Ryan Phillippe had an important phone call to make before anyone set eyes on his new TV show. “I had to keep a lot about it secret, but I did have to tell everything to my mum,” he explains, with an aww-shucks grin. “I needed to prepare her. She doesn’t like to see anything bad happen to me.”
Phillippe’s character in the new Disney+ series Big Sky faces a number of violent calamities, none of which I’ll reveal here. But it’s nothing new for the actor, whose regular proximity to carnage leaves you wondering how much of his work his mother’s even seen. In I Know What You Did Last Summer, he was slashed to death by a crazed fisherman. In Cruel Intentions, a taxi splattered him across a Manhattan sidewalk. In Gosford Park, his English countryside holiday played host to a bloody murder. Considering he’s one of Hollywood’s most eternally photogenic stars, Phillippe really can’t catch a break.
The 46-year-old actor is at home in Los Angeles, fielding questions from a roundtable of international journalists, with a face that looks like it was cryogenically frozen in 1999. That was arguably his A-list peak, when Phillippe was the pouty jock in a troupe of actors rocketed to fame in the era’s teen movies. Comprising the likes of Neve Campbell, Rachael Leigh Cook, Matthew Lillard and Freddie Prinze Jr, they embodied a New Millennium Brat Pack – beautiful twentysomethings all playing 17, who seemed to date one another and appear in each other’s films. Today, many of them have found a home on television.
“The types of movies I made early in my career are virtually gone,” explains Phillippe. “I tended to exist in that $25m to $45m budget range. The way the film industry has [shifted], there’s just not as many movies being made outside of the tent-poles or the big action movies and Marvel and all of that.” Television, he says, gives you “more time to explore”. “It seems to be where the most interesting and layered stories are these days. It was certainly not that way when I began my career.”
Unusually, one of the major figures drawing movie stars to television is someone who’s been there all along: David E Kelley. The prolific showrunner, who became a household name via Ally McBeal, The Practice and Boston Legal in the late Nineties, has shifted away from frothy courtroom dramas in recent years. In their place has been a steady stream of elite limited series: The Undoing, the forthcoming Nine Perfect Strangers, and the juggernaut that was Big Little Lies – which happened to bolster the career renaissance of Phillippe’s ex-wife Reese Witherspoon.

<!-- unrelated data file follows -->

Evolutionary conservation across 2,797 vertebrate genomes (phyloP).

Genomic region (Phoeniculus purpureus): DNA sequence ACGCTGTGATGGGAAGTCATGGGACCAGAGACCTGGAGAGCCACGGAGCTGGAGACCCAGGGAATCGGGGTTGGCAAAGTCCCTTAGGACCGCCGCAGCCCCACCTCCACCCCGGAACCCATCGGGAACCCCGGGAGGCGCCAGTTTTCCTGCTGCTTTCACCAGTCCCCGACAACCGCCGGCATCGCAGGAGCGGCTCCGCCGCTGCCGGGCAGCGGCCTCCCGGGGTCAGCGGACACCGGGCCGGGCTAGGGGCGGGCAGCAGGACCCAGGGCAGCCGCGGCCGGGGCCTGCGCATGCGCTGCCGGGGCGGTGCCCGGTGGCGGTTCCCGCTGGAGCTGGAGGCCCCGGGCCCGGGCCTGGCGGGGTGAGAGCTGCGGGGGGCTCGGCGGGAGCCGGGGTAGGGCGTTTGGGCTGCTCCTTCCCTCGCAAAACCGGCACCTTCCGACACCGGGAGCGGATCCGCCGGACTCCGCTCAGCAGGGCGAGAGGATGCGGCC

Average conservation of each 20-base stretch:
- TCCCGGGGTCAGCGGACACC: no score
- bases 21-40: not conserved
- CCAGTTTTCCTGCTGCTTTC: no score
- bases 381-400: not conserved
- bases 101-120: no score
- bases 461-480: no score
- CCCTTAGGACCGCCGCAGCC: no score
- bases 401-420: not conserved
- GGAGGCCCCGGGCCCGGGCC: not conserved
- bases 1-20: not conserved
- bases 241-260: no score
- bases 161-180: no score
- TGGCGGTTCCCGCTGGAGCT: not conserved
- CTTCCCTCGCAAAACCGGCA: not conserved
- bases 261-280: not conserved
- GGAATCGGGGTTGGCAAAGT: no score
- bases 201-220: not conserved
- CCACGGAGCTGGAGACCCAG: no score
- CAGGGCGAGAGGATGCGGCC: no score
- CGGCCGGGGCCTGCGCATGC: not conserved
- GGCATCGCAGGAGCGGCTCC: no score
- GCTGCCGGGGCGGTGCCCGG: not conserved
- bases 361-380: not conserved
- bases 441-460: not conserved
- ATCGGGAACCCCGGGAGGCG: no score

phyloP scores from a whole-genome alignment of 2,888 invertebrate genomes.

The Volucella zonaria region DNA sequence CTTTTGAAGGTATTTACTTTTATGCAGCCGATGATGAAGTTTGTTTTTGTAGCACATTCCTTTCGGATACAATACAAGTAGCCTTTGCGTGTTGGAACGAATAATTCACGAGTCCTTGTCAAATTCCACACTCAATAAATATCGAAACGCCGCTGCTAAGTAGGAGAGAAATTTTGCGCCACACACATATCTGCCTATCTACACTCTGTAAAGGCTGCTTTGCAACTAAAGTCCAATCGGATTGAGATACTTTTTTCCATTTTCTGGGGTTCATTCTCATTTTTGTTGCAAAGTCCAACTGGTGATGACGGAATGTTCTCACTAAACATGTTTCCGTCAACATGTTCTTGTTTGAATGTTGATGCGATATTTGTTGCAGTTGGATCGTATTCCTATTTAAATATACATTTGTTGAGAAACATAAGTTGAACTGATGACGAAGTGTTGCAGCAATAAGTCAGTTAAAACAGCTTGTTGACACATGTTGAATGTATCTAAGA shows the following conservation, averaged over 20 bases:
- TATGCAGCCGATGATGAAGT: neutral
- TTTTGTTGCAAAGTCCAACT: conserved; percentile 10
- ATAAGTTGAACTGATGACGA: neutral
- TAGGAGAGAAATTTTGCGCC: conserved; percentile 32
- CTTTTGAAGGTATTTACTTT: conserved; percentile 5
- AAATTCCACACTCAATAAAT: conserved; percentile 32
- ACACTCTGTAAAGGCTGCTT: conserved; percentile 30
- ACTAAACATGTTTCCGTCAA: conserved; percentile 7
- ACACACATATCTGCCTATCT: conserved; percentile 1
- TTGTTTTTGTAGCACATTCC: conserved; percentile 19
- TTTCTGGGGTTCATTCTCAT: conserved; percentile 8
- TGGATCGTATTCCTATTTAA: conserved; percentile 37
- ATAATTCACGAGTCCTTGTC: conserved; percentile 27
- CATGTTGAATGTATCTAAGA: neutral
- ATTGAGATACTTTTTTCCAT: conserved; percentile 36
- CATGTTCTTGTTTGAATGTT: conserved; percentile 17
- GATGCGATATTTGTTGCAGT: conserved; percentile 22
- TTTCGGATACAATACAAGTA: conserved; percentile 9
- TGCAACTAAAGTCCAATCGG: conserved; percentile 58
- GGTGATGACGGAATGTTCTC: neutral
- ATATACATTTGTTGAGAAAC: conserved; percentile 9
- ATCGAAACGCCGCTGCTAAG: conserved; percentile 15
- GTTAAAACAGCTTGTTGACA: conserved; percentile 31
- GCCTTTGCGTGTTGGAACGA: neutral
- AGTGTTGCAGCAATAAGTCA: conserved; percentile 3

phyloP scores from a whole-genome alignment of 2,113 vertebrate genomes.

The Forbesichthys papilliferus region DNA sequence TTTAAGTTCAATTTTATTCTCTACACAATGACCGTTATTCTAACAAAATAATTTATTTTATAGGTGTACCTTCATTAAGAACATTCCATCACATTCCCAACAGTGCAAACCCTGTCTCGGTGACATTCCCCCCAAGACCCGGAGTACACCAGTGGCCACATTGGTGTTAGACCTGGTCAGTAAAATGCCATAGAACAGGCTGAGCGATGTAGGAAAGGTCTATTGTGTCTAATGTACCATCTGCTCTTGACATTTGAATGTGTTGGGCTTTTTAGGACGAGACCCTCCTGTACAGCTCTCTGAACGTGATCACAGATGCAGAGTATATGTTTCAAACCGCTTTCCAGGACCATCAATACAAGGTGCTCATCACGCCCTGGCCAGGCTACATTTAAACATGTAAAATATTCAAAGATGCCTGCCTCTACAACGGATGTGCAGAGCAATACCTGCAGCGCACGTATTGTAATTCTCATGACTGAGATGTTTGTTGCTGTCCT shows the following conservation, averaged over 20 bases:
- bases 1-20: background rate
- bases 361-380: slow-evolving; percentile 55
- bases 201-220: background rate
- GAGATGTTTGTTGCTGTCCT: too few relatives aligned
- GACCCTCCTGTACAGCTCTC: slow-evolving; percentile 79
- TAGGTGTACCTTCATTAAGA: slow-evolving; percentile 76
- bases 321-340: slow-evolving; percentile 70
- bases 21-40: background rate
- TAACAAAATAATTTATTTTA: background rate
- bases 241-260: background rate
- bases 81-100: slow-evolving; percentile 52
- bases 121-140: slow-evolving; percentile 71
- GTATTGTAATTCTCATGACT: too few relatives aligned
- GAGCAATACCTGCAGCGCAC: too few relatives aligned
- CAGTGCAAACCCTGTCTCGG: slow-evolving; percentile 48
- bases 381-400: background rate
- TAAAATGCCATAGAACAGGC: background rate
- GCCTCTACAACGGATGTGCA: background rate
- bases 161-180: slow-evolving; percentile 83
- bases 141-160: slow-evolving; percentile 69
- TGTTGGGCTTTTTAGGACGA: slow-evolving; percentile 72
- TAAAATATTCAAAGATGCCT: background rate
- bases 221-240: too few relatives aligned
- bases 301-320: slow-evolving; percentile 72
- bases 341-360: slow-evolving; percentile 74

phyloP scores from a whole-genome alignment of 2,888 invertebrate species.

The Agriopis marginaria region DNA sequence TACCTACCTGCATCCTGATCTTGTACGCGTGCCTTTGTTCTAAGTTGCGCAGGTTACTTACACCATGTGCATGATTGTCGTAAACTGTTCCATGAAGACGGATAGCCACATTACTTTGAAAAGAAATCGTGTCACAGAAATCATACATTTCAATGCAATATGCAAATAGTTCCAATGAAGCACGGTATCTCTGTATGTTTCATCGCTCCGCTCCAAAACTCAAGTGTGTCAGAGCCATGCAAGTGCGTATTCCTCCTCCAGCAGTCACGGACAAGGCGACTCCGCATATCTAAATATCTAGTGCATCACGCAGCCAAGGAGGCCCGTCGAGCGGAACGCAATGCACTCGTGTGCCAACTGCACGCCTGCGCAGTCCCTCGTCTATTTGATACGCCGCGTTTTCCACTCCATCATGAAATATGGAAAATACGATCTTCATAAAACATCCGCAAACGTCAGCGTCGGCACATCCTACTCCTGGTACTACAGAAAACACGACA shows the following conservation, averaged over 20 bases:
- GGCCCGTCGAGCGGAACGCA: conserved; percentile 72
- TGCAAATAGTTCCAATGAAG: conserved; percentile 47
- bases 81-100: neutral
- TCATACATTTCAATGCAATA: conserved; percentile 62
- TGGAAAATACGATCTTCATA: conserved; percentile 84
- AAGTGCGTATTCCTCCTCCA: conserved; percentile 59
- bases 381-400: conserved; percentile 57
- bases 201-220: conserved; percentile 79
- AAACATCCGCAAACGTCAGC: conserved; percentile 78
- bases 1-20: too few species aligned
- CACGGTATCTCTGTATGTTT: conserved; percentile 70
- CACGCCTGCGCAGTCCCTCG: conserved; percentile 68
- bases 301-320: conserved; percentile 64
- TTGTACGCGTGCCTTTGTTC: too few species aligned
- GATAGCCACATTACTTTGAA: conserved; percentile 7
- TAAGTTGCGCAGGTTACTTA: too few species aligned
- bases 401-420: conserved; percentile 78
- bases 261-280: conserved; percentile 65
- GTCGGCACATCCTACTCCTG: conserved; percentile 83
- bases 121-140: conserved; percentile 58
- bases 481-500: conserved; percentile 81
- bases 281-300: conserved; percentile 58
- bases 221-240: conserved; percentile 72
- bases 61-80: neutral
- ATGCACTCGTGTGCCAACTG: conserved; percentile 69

Big Sky, which is designed to be a multi-season serial rather than a short-term event series, isn’t exactly Phillippe’s Big Little Lies. But it’s soapy and propulsive all the same, with Kelley proving a dab hand when it comes to jaw-dropping plot twists.
Phillippe plays a private detective operating in the lush Montana rockies, who becomes embroiled in a series of grisly abductions. Joining him in solving the mystery are a troubled cop (Katheryn Winnick) and his work partner (Kylie Bunbury). The former happens to be his ex-wife, the latter his current lover. It was the show’s unconventional tone, rather than its central love triangle, that most appealed to Phillippe.
“There are elements of Twin Peaks to it,” he explains, “where the characters are a little bit ‘off’, and you’re not really sure who you can trust or what’s going on behind their eyes. I also want to be part of things that I myself would like to watch. I love mysteries and I love thrillers. You want to be a part of something that gets people talking.”
It’s also just nice seeing Phillippe again. Like many of his late-Nineties peers, he never truly got the credit he deserved. As a master manipulator in Cruel Intentions, he was just as gloriously camp as his co-star Sarah Michelle Gellar, who drew the lion’s share of kudos as his ruthless step-sibling. He was also very good at playing dewy and sensitive souls who find themselves in uncharted territory, as in the overlooked disco drama 54, or the Oscar-winning Crash.
After that, Phillippe’s star seemed to dim. There were a couple of juicy supporting roles, such as his deadpan secret agent in the cult comedy MacGruber, but there was also a lot of guff – films with 50 Cent in them, or action thrillers that pitted him against tired icons of yesteryear like Bruce Willis or John Cusack. He’s at least aware of it. Catch Hell, Phillippe’s 2014 directorial debut, is a wildly entertaining satire in which he plays a faded actor named Reagan Pearce (ahem) who is kidnapped by Deliverance-style rednecks while shooting yet another go-nowhere indie. Barely anyone saw it, but it’s one of the weirdest, most self-deprecating Hollywood send-ups in years. He wants to step behind the camera more often.
“I’ve been in some discussions about doing [another movie],” he says. “I really loved that experience. I’ve been lucky to work with Robert Altman and Clint Eastwood and Ridley Scott, and those people have taught me so much that I feel like I’m capable and prepared to do it, too.”
Altman, Eastwood... Ryan Phillippe? It’s easy to poke fun. But beyond the cheekbones and *NSYNC hair, Phillippe has always been a deceptively brilliant film presence, and smart enough to seek out movies that have by and large stood the test of time. His mother should really give some of them a chance.
Big Sky begins on 23 February on the new Star platform, which is available via Disney+.
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